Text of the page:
Building An Inclusive Neighborhood Starts With Antiracism


Building An Inclusive Neighborhood Starts With Antiracism

Sarah Jacobson, Board member

The recent deaths of Breonna Taylor, Ahmad Arbery and George Floyd, along with weeks of subsequent protests, have shined a national spotlight on racism in America. It has left a lot of us wondering “What is my role and responsibility in perpetuating or dismantling racism? How can I help? How can I reduce harm?”

If you are asking yourself these questions, you are not alone. Acknowledging racism exists is easy, but dismantling it is hard. Racism is more than individual prejudices but a society wide dynamic that occurs, often unintentionally, at a group level. There is no easy or quick fix here. It will take a lot of work to remove the systems of oppression that we have created over centuries and be able to heal and move forward as a country. This work begins at home.

Whether you are an activist with a robust plan to address racial equity or someone who is just coming to terms with the true extent of racism in our country, there is an opportunity to create a more inclusive neighborhood right here. Everyone deserves the right to feel safe in their home and their community, but the reality is, not everyone does. So, what can we do to change that? Below are three suggestions to start creating a more inclusive neighborhood.

Know Your Neighbor
If you have attended a local Race Talks, led by retired PPS teacher and administrator Donna Maxey, you already know one of the best ways to create inclusion in your neighborhood is to know your neighbors. Not just know their name but KNOW them. Maxey recommends starting with the three neighbors on either side of you and on both sides of the street. That is approximately 12 neighbors!

While I talk to my neighbors pretty regularly, the recent COVID-19 lockdown made me realize I had very few of their phone numbers. This was a wake-up call for me that I didn’t know my neighbors as well as I would like. Of course, we are currently facing the added challenge of ongoing social distancing, but try to get out and connect with neighbors while maintaining healthy boundaries.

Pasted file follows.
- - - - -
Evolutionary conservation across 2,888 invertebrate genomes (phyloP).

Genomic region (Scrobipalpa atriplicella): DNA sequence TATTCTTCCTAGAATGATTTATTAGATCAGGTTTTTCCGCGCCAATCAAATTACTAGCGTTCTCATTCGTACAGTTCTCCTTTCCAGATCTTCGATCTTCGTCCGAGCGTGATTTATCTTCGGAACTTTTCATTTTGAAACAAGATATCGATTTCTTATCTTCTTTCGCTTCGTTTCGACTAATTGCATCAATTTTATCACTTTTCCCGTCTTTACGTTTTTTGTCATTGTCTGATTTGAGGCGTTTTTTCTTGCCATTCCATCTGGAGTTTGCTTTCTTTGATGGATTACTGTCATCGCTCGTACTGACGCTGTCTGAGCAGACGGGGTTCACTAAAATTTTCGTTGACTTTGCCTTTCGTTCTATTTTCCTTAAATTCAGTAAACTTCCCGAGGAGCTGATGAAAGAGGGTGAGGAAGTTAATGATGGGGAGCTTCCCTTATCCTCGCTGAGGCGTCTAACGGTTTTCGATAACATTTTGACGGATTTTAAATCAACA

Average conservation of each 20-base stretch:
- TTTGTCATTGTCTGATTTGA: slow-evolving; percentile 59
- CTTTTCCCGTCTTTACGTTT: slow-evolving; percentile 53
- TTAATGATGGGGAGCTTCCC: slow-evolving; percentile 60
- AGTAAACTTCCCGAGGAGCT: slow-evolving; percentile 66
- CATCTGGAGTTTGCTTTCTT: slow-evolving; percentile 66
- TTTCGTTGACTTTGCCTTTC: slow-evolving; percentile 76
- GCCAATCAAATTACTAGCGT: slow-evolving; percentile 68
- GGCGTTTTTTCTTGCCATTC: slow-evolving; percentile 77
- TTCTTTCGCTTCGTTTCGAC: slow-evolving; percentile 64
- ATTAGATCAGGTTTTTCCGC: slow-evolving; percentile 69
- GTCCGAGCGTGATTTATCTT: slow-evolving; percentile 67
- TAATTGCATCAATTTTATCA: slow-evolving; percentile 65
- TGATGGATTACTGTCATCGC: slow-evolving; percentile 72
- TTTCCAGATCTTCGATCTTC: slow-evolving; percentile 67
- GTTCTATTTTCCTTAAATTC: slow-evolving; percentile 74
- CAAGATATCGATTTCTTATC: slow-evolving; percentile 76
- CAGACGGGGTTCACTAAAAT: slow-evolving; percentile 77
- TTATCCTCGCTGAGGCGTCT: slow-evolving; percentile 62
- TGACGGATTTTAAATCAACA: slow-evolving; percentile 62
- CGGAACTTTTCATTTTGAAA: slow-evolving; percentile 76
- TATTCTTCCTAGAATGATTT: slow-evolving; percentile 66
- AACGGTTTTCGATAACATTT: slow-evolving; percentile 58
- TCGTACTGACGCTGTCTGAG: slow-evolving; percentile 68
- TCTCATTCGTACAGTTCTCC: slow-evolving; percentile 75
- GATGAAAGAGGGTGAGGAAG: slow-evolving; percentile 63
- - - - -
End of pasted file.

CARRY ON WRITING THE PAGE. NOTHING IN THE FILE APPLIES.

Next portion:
Avoid Assumptions
We are all influenced by our life experiences and our world at large. We have all received subtle, and sometimes not so subtle, messages about what skin color means in our society. Because this messaging is constantly being thrown at us through the media, it takes a lot of work to mitigate the effect and undo negative thought patterns. It is important to actively avoid assumptions about other people because they are based on preconceived notions of race, ethnicity, gender, sexual orientation, class, religion and other layers of identity rather than facts. If you see someone in the neighborhood you don’t recognize, avoid making assumptions about who they are and why they are there. Remember that a stranger is only a stranger until you get to know them.

Connect Across Differences
We are naturally attracted to people with whom we share similarities. Similar age, family structure and outdoor hobbies can be a simple way to form a connection with a neighbor. These are all examples of surface level traits- things we can visually see about someone before we even get to know them. You have a boat, me too- let’s be friends! It is normal to connect based on surface level commonalities, however, creating an inclusive neighborhood means also intentionally connecting across differences. There are so many factors that make each of us the unique person we are and that is a beautiful part of the diverse community we live in. The more we learn about someone else below the surface, things we wouldn’t know just from appearances, the more we might find that we have in common. Don’t let surface level differences deter you from connecting with your neighbor.

Connection, community and sense of belonging are all important aspects of human nature. When we are able push our comfort zones just a little to create that new connection, we all benefit. Building an inclusive community isn’t about being a perfect neighbor, nobody is perfect. It is about accepting that nobody is perfect but everyone is worthy. As Dr. A. Katrise Perera, Gresham-Barlow Superintendent, recently said during Gresham’s Conversation on Race and Reconciliation, until we can say Black lives matter, we can’t say all lives matter. The more we can set aside our own unique story and understand our community at large, the better we can work towards equity and justice.